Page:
When it comes to late work, I know I'm someone eyes roll to. I'm simply horrible with deadlines. But I can accept that about myself, and have devised a kind of system with whomever is giving me patronage: they'll have a deadline by when they need work, and then they'll have a deadline for me, a few days in advance. That way, despite the fact that I probably will miss my deadline, my work is never not there when needed.
It's like a Band-Aid for a gash, I know. But it's working so far.
It's so interesting to read this coming from the reverse perspective of your view.
I've generally felt that the students that I've worked with were more passionate about the product that they were pushing out--but it could entirely be based on the fact that our school only admitted students who showed a great deal of passion towards making virtual environments.
As you likely know, this is not limited to the study of video games. Most of high school and much of college is busywork. By the time a student gets to your class -- which is presumably not a first-year class -- they've had many opportunities to become burnt out by the whole educational process.
I am currently in my first year at a community college, and I'm hoping to eventually move on to a 4 year school, to study game design and development.
It's a major bummer that I won't even approach studying game design for a couple more years. Instead, I'll be slogging through mandatory courses -- for example, a foreign language that in all honesty I will probably never speak or read after graduation, micro & macroeconomics ("US/Global studies") which would be more appropriate if I were an aspiring city or world leader, an art class which may actually be interesting but has nothing to do with my educational interests, etc.
I hope that by the time I eventually get in to the classes that I won't be so tired of the "college process" that I will actually gain something from it.
Somewhat related is this link from digg: For Most People, College is a Waste of Time
This is an interesting editorial about our current 4-year degree experience, which are jammed full of prerequisite courses in a broad array of subjects, comparing it to focused certificate programs. The programs waste less of the student's time and may provide more specific information about the student (then-job-candidate) to prospective employers.
Chris: Good point. I suppose this is an argument in favor of giving game dev majors some really brutal gatekeeper courses to drive home the point that this isn't just a way to coast through college. Though I have something of a distaste for majors that weed people out rather than just working harder to educate them.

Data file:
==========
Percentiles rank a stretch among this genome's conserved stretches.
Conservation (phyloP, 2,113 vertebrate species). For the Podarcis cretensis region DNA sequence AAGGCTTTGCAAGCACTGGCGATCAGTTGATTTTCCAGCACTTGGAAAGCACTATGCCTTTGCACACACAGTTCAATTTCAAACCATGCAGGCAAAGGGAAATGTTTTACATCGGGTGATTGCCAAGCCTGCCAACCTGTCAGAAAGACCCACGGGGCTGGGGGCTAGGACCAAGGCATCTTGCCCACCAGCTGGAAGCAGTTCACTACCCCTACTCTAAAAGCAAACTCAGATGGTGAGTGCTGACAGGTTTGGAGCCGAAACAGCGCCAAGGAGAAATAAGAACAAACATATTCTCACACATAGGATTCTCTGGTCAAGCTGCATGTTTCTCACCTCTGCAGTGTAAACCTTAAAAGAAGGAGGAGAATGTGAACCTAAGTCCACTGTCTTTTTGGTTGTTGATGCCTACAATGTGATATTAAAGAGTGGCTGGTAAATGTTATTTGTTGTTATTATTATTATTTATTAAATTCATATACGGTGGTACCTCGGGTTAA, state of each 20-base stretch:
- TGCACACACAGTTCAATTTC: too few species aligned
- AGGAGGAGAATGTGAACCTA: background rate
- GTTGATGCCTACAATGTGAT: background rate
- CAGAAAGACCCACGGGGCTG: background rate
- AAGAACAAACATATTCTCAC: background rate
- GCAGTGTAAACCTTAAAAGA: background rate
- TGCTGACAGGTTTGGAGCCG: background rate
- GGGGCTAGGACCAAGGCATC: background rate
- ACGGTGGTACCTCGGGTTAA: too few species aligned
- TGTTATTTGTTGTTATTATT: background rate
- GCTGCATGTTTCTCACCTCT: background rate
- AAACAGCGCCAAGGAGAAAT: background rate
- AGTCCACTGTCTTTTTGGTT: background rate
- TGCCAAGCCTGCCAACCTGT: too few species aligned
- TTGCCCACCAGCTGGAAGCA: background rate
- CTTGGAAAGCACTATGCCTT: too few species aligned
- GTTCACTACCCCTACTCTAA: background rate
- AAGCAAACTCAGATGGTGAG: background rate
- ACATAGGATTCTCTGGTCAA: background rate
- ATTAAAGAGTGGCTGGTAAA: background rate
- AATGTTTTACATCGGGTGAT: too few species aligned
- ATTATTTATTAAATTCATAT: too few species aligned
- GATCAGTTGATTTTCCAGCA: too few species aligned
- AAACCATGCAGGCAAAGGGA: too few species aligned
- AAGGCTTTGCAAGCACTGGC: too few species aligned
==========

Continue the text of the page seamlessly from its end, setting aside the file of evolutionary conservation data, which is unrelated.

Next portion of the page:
ME: It could be that if you select for passionate students than you'll get them. As a teacher, I've had little say in who gets accepted into the institution I'm teaching at, so I have limited control over this (except to the extent that I choose where to teach, I suppose).
dpk: It's true that this is true for most students, not just in video games. But for me, it's a huge contrast between students and industry in that most people who work on games ARE passionate. In most other industries, this isn't the case, so you've got apathetic students who become apathetic workers -- no surprises there. So that's why it struck me as being odd to see the same thing in games, like somehow student apathy magically polymorphs into industry passion at some point after graduation.
I see what you're getting at. That does seem peculiar. Do your students "own" the project after school is over? That is, is it something they can put on a website or, if it's not a computer game, package and take home and share with friends, or even sell?
Are the passionate people you see in industry former game students, or did they study something else, or perhaps nothing at all? The industry I am in now (general Internet technologies) has a lot of self-taught people. The self-taught people are certainly passionate about their jobs, and perhaps more passionate than the institutionally educated.
dpk: Great question, and one that's worth a blog post later (stay tuned). Short answer: it depends on the school. Some schools own the IP of all games created by their students, others give full ownership to the students, and still others have no formal policy which could lead to a lot of confusion if there are ever multiple claims of ownership.
Admittedly, most of the people I know in industry are self-taught; there aren't that many graduates of game-specific programs out there yet (on a percentage basis) because so many of the programs are still really new. You're right, that might be where part of the difference comes from.